Beringer Bowl Ocean Race?...but we didn't even get out of Mass/Cape Cod Bay!

The Beringer Bowl is an ISAF Category 3, 45.7 nm, overnight destination race from Marblehead, MA to Provincetown, MA. Leaving on a Friday early evening, this race typically takes all night to traverse the course, first to the west around a buoy outside Boston Harbor then southeast to Provincetown.

The race course (click on picture for larger sized image):

John Keane did this race many times on Eddystone Light and I think I only crewed for him once but this time we did it double handed on Jeroboam. The race is hosted by Boston Yacht Club and proved to be another organizational and administrative nightmare. I'm convinced that it doesn't take much to run a good regatta but hard work and half a brain. Apparently these are scare resources in Marblehead.

By way of a bit more background, Jeroboam first did this race in 2007, in fact this was the very first race in which I ever entered Jeroboam. Shawna and I did the double handed division but because my PHRF rating at the time didn't include a spinnaker, we sailed racing class without one (a requirement for the double handed entry), a massive blunder on my part. Needless to say we got crushed, earning a last place finish, both in class and in fleet, on both elapsed and corrected time. Ouch. It just doesn't get any worse than that. But as Shawna and I were reminiscing recently, we chalked it up to another reason not to take first impressions too seriously. On this go around, Jeroboam and I were looking to even the score.

Marblehead has never really embraced the single or short handed racing scene and the entrants list for this year's Beringer Bowl showed no change in status. Jeroboam was the only boat willing to race double handed. What we didn't find out until after we'd finished was that the race committee decided to can the division all together which is fine but even if we had heard of their decision, it was made only an hour or two prior to the start and wouldn't have allowed us time to recruit additional crew. The other funny part about this race is that they've declared it to be an ISAF Category 3 race but without any provision for insuring the boats entered meet the race requirements. Good thing they didn't or else their entrants would be far fewer in number. Here are the key areas that collectively would exclude a majority if not all of the fleet:
1. First of all, the boats with coated lifelines are all excluded which applies to just about every boat older than 6 years.
2. The emergency drinking water provision? ya right, if any of those boats had emergency water on board I'd be very surprised
3. Compass deviation card
4. Reserve navigation lights with a separate power supply - I bet less than 3 boats in the fleet had this
5. Emergency antenna
6. Documented radar cross section not less than 10 meters squared - probably 10% of the fleet has this
7. Safety equipment location chart
8. Alternative method of steering
9. Solas flares
I guess if I get really bored with this race in the future, I'll finish then protest every single boat in the fleet on each of the above items, knowing that each boat will surely fail at least one of them, then take first place because all the other boats have been disqualified.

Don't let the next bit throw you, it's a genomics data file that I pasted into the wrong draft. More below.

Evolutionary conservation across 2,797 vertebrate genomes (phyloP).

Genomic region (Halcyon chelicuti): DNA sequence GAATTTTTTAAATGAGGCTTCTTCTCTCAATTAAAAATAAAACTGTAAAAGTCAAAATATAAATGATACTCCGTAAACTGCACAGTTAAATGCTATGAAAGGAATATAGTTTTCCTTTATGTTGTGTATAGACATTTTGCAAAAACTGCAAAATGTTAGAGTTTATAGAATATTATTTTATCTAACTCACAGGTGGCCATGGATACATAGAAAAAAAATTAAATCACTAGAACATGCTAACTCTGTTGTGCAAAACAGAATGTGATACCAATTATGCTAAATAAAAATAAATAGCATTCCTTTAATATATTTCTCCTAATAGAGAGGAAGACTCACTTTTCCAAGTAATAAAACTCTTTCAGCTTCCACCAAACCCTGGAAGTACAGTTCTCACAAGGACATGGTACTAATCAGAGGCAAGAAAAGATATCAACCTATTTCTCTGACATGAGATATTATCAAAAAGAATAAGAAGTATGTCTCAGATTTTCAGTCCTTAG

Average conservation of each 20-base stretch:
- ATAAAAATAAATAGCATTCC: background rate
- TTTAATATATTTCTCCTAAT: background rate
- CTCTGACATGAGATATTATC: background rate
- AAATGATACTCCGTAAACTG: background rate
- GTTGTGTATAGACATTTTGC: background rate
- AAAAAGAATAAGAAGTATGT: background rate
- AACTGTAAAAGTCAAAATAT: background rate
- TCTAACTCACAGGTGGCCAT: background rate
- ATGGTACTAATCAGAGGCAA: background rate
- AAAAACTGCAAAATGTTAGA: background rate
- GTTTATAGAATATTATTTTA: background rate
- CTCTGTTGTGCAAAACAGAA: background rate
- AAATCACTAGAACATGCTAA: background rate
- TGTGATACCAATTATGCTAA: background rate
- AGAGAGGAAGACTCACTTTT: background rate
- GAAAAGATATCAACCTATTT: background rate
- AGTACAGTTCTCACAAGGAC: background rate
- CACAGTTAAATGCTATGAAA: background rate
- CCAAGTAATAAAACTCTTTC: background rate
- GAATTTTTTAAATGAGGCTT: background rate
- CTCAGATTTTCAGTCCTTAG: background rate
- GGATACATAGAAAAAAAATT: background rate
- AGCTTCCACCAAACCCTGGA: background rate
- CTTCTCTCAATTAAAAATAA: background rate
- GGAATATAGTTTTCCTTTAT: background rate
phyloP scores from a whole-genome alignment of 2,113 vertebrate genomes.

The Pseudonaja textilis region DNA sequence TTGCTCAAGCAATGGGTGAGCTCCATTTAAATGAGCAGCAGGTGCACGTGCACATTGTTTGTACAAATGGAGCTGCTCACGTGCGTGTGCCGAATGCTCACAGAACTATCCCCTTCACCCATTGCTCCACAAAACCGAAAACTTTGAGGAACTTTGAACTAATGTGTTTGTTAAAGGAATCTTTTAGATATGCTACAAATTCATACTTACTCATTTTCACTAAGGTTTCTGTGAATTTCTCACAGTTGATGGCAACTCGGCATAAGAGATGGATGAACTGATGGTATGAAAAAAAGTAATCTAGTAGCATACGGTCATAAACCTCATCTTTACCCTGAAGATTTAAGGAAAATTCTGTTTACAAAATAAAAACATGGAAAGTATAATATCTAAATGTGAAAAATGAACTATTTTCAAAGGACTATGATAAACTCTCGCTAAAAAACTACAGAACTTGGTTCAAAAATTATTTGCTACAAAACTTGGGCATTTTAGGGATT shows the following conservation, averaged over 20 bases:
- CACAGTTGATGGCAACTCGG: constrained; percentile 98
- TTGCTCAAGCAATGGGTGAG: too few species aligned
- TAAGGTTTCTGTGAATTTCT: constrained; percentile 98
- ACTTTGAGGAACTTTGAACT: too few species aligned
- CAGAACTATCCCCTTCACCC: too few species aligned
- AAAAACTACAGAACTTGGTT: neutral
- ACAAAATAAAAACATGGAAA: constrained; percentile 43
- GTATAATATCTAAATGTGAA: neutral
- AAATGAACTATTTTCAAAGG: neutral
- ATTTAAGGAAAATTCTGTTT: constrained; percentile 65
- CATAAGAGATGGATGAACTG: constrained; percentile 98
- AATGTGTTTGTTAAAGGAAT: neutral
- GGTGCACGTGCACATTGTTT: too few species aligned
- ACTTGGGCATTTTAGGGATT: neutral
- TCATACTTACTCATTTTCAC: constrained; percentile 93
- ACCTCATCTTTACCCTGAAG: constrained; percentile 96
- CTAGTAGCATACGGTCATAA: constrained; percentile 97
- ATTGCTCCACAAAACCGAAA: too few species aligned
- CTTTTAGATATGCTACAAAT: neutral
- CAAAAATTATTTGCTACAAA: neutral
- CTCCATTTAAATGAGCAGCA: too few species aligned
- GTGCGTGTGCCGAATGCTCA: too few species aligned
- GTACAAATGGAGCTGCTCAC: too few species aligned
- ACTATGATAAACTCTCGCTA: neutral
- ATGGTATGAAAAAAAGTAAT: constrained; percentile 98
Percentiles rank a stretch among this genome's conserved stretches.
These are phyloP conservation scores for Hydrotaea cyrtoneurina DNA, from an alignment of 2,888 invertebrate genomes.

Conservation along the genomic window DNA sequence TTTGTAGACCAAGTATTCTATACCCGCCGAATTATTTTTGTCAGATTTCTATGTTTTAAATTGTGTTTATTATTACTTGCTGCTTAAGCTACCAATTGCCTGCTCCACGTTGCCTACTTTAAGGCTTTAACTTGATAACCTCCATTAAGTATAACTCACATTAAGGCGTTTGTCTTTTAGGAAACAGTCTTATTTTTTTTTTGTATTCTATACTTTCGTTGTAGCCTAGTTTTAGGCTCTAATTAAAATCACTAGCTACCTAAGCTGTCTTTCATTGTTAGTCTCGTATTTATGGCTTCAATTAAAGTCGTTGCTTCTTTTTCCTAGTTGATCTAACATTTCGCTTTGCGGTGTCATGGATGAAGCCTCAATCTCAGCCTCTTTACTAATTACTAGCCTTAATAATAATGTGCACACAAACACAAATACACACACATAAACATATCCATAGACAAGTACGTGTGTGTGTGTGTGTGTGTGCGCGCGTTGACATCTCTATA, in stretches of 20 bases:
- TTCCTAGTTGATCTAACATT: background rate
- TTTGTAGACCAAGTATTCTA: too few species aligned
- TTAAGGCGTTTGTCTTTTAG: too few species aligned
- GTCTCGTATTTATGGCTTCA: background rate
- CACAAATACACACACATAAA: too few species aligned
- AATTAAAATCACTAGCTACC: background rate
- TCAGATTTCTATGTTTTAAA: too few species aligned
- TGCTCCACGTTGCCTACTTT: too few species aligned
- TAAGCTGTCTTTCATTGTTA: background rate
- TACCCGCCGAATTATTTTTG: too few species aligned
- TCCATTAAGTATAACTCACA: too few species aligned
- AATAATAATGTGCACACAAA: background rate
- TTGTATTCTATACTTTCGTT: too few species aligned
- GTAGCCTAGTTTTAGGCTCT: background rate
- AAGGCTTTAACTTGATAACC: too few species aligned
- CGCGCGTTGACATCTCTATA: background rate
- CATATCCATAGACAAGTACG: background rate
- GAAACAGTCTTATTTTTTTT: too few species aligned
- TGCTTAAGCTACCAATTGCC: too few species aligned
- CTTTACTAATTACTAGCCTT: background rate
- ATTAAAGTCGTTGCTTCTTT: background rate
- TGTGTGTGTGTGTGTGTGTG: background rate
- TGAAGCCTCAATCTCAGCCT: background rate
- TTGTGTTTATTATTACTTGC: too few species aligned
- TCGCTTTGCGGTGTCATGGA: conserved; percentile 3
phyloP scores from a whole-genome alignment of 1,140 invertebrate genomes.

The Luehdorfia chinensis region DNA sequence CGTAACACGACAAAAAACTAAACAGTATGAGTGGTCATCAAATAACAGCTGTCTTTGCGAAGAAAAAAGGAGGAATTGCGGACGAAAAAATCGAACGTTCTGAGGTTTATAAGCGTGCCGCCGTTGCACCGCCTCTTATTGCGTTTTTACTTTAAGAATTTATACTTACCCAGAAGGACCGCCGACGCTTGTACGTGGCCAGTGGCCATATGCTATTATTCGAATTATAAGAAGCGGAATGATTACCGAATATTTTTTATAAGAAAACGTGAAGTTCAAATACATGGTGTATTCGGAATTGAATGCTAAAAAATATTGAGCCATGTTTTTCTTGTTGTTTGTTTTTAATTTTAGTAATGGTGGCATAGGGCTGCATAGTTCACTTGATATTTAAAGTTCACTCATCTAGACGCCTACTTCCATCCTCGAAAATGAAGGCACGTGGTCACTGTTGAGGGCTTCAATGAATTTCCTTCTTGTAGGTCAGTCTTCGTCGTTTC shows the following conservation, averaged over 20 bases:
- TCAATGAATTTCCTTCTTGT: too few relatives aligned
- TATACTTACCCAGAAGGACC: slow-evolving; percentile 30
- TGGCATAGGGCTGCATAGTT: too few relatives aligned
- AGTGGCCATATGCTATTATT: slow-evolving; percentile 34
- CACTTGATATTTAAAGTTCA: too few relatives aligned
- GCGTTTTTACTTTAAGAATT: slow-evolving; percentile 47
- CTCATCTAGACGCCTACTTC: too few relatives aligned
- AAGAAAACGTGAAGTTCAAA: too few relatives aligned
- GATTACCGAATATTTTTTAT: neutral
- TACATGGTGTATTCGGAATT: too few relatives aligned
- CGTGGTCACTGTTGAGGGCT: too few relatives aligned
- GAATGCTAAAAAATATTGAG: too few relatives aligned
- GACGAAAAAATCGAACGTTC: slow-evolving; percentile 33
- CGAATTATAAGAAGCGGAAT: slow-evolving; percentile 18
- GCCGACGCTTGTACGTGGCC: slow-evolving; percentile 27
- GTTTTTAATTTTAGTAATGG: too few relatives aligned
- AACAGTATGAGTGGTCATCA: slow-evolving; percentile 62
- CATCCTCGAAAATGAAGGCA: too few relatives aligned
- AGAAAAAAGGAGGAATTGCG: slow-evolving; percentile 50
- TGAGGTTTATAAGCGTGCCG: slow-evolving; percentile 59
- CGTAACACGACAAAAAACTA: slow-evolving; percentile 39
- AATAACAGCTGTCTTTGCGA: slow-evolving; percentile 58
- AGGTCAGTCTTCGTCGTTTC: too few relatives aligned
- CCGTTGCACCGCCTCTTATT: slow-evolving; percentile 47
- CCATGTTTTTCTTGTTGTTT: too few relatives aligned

Conditions on the course were in a constant state of change. The wind never steadied for longer than ten minutes nor did the velocity ever even out, always rising or falling and not by just a few tenths either. There was one stretch near the first turning mark outside Boston Harbor where we rode a 45 degree lift for about an hour from the Graves to Nantasket Beach. Around 2 am the rain showers began, some of which brought a thorough soaking for Jeroboam and her crew then a little later the lightning showers began. Normally, Keane and I are just fine in about any weather condition, perhaps, on a good day, one might even characterize us as "impervious to damp" however what a pathetic couple of souls we were on this race! The coughing, sniffling, flem hocking duo were anything but at our best and my throat hurt so badly by the time we got to Ptown that I could barely speak. We put our best foot forward nonetheless and were able to keep the boat moving efficiently through the night.

At dawn, on our approach to Race Point, visibility cleared a bit and there we were, close to the finish line with a whole bunch of boats that owed us time, every one of them fully crewed to our mere two sickly Jack Tars. Things looked bright and even in our illness, hopes ran high for a class victory. Sure enough, after we finished, a call to the race committee indicated that indeed, we had won our class and that our presence was request at the Provincetown Inn for bestowing of honors. But wait, upon arrival at the awards ceremony and review of the official results, another boat had not only destroyed us on corrected time but had beat the entire fleet. Something smelled fishy but in disgust, we turned away and headed back to town.

The Monday following the race, we challenged the results to find that the race committee had performed their corrected time calculations incorrectly and awarded our first place trophy to someone else. There was no apology issued or even a "Congratulations" from the race committee. Instead they provided  my cell phone number to the guy they awarded my trophy to so he could call to ask if I really finished at the time the race committee marked us. So much for redemption for the 2007 results and frankly my disgust of the entire event won't subside for some time.